Victoria is super excited to see her first children’s picture book, If a Mantis Finds a Fly in the Sky, published and available for purchase. This book was inspired by her real-life pet Praying Mantis, Jade, who just passed away. Who knew one could get attached to an insect! If you have, or know of, kids aged 3-8 who are big fans of bugs and Seussian rhymes, this book is for them! Victoria is an APA style-certified editor and the founder of www.LocalEditors.com, which helps high schoolers craft their college application essays and graduate students polish and publish their theses and dissertations. Her published pieces have appeared in print and online in The Bark, Dog and Kennel, Animal Wellness Magazine, YourTeen.com, Diablo Magazine, Thought Catalog, WOW! Women on Writing; her stories for kids can be seen in Cricket Magazine and Dream in Color, etc. Prior to the pandemic, Victoria worked as a wine educator on the weekends at her favorite winery: McKahn Family Cellars. She is currently working on a novel about a female-centric winery. She lives with her incredibly fun and supportive husband, Martin, and they are parents to four talented children: Ari, Justin, Logan, & Kaitlin, who are all making the world a kinder and more interesting place to live. Message her on Twitter: @Vic_Lorrekovich. Or visit her at: www.VictoriaLorrekovich-Miller.com.
----------Interview by Renee Roberson
WOW: Welcome, Victoria, and congratulations again! I've always been intrigued by Sylvia Plath, her life and her work. How did the idea to intermingle Sylvia’s last moments with a modern-day twist first come to you with your story, Sylvia and Me in 1963?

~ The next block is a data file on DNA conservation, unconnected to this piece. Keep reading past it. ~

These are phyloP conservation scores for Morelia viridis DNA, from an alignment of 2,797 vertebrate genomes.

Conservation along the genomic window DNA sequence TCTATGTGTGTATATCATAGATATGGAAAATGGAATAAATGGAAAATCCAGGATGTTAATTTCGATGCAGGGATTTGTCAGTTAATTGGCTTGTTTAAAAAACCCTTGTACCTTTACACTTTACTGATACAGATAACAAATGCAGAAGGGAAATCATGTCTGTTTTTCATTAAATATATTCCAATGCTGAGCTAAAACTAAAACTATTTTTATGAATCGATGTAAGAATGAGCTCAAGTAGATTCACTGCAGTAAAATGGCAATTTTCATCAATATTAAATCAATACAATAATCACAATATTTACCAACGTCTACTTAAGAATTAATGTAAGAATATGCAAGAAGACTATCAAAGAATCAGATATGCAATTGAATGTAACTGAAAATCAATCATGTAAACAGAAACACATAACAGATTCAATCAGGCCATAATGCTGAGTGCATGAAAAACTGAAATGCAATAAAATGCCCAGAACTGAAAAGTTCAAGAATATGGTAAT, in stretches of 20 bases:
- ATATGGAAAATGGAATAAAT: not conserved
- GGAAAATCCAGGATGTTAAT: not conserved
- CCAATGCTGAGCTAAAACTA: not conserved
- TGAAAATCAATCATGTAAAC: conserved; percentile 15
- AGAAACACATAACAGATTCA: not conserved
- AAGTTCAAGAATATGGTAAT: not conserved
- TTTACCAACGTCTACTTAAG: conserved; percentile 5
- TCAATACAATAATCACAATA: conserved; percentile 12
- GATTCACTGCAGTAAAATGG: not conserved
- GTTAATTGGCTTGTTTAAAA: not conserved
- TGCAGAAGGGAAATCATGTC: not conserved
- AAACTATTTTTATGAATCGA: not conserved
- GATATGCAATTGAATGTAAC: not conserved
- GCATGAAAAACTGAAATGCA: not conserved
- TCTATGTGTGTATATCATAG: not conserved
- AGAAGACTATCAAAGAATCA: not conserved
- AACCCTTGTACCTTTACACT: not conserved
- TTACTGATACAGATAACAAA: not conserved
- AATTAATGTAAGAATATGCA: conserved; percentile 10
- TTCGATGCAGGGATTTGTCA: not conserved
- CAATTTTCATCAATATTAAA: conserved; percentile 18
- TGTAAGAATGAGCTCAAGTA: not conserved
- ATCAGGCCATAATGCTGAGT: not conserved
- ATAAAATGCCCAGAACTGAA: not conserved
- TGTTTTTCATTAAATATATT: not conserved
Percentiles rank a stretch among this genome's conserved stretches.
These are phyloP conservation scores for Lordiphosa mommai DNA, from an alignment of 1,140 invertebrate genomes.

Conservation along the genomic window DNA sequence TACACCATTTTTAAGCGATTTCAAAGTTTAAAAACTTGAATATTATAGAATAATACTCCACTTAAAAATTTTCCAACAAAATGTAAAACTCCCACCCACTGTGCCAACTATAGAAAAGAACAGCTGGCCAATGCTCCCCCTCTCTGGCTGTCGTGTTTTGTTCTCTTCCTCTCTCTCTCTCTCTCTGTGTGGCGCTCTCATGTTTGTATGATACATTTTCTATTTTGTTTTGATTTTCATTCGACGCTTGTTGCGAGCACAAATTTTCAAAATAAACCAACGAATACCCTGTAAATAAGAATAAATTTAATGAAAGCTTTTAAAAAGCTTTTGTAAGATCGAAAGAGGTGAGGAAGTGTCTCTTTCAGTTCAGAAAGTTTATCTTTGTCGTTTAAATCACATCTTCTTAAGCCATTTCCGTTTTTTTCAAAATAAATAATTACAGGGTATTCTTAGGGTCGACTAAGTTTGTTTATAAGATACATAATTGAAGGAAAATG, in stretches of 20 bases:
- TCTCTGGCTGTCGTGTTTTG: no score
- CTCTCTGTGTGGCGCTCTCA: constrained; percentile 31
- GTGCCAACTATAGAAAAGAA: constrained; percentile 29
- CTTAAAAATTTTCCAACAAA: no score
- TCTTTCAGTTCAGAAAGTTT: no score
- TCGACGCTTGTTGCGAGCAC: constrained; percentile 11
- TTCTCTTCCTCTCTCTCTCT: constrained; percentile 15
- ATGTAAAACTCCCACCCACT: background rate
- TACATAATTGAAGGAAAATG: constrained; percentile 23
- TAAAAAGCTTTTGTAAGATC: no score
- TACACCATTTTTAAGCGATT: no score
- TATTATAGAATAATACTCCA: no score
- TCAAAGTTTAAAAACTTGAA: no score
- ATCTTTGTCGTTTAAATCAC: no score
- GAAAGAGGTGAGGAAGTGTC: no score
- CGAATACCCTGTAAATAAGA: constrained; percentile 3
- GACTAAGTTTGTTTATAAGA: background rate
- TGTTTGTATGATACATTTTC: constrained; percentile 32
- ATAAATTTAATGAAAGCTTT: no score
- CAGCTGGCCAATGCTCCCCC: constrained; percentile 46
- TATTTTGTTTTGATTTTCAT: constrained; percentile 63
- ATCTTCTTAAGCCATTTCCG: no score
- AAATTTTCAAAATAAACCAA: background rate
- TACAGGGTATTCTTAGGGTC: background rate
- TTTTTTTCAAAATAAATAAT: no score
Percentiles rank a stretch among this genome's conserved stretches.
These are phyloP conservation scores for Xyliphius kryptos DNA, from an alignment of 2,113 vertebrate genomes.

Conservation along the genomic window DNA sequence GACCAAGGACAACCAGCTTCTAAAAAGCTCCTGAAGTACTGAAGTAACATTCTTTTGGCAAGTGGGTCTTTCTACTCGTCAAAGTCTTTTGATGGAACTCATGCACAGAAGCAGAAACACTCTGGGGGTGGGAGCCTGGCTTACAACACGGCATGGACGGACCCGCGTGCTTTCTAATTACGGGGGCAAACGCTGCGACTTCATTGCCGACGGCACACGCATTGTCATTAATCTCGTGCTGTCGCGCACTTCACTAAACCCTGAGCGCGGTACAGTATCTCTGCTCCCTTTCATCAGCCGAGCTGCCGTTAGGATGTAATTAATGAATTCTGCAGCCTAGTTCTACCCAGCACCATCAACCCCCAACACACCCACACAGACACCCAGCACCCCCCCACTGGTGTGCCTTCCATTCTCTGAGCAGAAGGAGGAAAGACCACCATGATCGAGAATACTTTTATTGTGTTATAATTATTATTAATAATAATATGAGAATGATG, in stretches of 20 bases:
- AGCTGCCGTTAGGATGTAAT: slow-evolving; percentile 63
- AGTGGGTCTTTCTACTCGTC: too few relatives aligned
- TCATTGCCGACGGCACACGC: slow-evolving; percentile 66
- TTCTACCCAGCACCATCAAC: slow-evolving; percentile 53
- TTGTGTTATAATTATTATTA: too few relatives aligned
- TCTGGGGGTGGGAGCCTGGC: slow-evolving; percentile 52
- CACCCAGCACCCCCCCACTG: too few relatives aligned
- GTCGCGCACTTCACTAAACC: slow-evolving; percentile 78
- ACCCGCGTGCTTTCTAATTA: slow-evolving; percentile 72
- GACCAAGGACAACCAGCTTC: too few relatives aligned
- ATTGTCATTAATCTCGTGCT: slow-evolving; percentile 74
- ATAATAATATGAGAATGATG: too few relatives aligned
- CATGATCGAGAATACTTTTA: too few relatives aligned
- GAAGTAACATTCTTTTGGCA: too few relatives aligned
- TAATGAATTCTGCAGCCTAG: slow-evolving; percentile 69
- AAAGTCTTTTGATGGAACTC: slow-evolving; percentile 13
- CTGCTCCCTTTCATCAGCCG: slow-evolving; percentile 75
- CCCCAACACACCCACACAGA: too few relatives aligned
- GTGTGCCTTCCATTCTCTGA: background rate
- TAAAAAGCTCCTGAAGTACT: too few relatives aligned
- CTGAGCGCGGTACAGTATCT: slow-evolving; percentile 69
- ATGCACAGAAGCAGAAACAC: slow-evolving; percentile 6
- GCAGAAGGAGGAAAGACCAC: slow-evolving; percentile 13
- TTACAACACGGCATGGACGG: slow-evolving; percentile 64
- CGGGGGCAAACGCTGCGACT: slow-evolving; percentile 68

Victoria: My husband and I support the “Little Free Libraries” movement and have recently installed one in front of our house. Every day I love to see what has been taken from—as well as deposited into—our little library. One day, I happily discovered a copy of Sylvia Plath’s 2nd book of poetry: Ariel (which was published after her death). I plucked it out and immediately began reading it. I’d read some of its contents years before but had forgotten much of it. I was so happy to rediscover it during the Covid-19 pandemic. It got me thinking…what if …Sylvia Plath had been born during a different era when mental illness wasn’t as stigmatized as it was during her life span? And what if she had been born during a time when women’s rights were just human rights? The story took off from there.
WOW: Your children’s book, If a Mantis Finds a Fly in the Sky, came out at the end of February and is based on the real-life relationship you had with your praying mantis. I’m sorry to hear of Jade’s passing! How did you first come to be a praying mantis owner and what lessons did you learn from her?